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New Year brings new driving safety laws

Consumer Reports News: December 30, 2011 02:08 PM

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Drivers in various states around the country will need to be aware of some new driving laws that affect seat belts and cell phone use that go into effect on January 1st.

California has a new child restraint law aimed at further protecting children. All children age 7 and under who are less than 4 feet, 9 inches tall are required to be in a booster seat placed in the rear seat. This law replaces the previous one in which booster seats were only required for children under 6 years of age and 60 pounds.

Also, on January 1st, Illinois will strengthen their seat belt law by requiring the use of seat belts for all passengers in front and rear seats. This new law replaces the previous legislation that only required the driver, front seat passenger, and passengers under the age of 19 to wear a seat belt.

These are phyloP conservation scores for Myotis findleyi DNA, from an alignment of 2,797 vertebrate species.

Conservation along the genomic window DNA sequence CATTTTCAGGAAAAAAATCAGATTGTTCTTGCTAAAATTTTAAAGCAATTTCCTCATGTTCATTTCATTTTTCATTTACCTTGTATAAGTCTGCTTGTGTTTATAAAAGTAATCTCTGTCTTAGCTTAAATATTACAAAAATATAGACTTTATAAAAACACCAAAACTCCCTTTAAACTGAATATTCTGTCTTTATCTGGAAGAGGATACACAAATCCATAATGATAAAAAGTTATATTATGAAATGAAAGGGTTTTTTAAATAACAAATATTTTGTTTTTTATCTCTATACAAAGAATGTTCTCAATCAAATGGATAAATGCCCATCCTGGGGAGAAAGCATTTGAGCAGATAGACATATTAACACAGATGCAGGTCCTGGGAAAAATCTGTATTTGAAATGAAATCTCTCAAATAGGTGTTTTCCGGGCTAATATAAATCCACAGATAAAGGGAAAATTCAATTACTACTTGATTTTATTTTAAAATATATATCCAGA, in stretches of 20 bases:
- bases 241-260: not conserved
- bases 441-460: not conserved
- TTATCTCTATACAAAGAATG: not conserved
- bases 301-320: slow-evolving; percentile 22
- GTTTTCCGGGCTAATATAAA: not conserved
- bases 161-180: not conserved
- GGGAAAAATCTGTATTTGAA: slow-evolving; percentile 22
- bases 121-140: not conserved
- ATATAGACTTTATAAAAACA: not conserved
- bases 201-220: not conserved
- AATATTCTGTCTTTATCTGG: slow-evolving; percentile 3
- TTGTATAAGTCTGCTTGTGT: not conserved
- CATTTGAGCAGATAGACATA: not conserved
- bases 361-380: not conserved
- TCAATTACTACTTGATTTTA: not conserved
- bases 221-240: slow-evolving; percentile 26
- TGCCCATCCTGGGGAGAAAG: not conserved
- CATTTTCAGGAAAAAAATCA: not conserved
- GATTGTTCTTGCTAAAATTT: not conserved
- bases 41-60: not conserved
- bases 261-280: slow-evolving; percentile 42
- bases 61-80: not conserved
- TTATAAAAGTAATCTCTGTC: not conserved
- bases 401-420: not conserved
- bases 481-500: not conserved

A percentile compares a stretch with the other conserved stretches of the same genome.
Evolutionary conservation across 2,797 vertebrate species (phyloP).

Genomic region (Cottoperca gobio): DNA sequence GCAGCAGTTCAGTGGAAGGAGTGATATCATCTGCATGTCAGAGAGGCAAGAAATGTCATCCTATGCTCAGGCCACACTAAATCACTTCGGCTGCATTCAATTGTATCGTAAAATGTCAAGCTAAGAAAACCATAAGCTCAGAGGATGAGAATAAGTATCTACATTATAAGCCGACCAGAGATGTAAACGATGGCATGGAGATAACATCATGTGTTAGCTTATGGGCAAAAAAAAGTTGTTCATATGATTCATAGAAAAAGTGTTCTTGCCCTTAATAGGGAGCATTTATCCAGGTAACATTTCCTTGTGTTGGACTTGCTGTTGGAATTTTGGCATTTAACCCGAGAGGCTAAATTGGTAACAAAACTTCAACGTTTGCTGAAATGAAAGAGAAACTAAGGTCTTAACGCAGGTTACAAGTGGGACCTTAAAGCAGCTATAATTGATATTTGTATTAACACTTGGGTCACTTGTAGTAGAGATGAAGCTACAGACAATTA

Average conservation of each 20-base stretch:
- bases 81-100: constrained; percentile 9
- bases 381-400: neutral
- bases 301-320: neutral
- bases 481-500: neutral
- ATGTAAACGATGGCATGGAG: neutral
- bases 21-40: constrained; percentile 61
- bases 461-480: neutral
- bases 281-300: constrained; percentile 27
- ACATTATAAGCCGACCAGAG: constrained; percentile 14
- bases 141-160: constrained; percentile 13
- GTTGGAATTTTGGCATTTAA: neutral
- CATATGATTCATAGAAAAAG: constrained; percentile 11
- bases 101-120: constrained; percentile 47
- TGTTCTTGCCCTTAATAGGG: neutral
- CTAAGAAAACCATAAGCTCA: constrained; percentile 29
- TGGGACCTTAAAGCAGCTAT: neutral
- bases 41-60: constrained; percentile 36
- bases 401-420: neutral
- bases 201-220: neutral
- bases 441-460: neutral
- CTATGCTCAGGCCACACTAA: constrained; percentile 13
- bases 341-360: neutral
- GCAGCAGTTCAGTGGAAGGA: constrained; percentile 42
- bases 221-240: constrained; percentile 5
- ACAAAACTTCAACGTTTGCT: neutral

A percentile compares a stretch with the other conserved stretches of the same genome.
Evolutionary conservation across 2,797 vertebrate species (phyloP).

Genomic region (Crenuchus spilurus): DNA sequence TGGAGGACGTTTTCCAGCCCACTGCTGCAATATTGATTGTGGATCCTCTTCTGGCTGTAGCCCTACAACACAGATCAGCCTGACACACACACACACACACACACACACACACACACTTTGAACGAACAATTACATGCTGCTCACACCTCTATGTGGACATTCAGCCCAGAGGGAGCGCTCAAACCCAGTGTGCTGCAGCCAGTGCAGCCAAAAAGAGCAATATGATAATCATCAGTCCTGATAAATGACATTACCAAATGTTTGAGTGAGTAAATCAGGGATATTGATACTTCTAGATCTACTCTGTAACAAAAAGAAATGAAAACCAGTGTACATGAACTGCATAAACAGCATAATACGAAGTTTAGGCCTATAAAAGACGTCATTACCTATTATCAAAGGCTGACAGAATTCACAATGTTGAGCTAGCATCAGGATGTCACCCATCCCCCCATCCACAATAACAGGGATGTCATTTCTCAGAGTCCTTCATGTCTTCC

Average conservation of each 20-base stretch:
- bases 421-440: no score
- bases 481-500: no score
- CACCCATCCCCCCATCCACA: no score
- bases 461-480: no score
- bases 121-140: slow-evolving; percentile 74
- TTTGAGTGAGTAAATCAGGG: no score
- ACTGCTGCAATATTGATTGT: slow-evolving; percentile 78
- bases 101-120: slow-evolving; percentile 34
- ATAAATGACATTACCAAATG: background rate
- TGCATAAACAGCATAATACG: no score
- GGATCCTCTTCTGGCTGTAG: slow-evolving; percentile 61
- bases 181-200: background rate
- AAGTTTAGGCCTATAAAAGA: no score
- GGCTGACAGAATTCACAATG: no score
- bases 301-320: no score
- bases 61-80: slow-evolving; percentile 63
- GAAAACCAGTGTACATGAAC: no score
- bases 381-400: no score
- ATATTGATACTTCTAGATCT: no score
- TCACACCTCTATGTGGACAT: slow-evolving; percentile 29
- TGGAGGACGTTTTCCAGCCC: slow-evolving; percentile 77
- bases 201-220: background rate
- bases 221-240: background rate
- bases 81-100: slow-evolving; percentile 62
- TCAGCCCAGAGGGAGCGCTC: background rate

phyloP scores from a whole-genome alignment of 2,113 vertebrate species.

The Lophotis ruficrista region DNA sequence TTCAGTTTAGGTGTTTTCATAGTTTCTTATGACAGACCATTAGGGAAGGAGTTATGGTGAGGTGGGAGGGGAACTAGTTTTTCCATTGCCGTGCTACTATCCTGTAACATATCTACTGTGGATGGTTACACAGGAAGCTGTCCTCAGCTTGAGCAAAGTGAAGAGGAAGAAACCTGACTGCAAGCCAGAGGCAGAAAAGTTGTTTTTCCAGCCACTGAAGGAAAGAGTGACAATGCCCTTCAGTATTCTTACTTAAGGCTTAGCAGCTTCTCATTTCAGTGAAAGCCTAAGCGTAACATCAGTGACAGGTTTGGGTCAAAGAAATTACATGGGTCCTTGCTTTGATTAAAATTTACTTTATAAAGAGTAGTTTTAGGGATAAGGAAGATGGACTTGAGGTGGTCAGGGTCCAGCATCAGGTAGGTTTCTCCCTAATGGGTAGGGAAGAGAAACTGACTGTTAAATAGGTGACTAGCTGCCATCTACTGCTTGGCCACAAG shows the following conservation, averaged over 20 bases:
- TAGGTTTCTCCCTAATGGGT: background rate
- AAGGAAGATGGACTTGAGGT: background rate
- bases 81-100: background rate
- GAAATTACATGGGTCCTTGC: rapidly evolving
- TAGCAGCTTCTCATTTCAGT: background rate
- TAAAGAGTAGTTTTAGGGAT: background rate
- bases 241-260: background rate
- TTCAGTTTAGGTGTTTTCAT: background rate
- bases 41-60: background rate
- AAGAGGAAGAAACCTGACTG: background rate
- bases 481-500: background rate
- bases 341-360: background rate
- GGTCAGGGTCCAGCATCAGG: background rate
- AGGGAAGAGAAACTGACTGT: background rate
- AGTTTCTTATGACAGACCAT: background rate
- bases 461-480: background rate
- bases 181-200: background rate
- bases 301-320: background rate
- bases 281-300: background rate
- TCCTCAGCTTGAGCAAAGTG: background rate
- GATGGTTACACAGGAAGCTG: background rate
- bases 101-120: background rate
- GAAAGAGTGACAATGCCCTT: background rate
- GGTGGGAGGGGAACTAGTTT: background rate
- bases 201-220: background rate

Besides seat belts, there are some stronger distracted driving laws going into effect as well.
Nevada has implemented a new law that will ban hand-held cell phone use and texting while driving in the state and this also includes using a hand-held phone while stopped at a light or in traffic. Drivers are allowed to use a hands-free device such as a Bluetooth. In addition, this offense is now primary, which means police can ticket drivers for those offenses alone.

North Dakota will ban cell phone use for young drivers under age 18 and has increased their graduated licensing requirements. Driver’s under 16 must hold a learner’s permit for a year until they can get a full license and have at least 50 hours of supervised driving time.

Further in 2012, Pennsylvania’s texting law will go into effect on March 8th and it will be a primary offense.

For more on distracted driving and teen safety, see our special section.

Liza Barth

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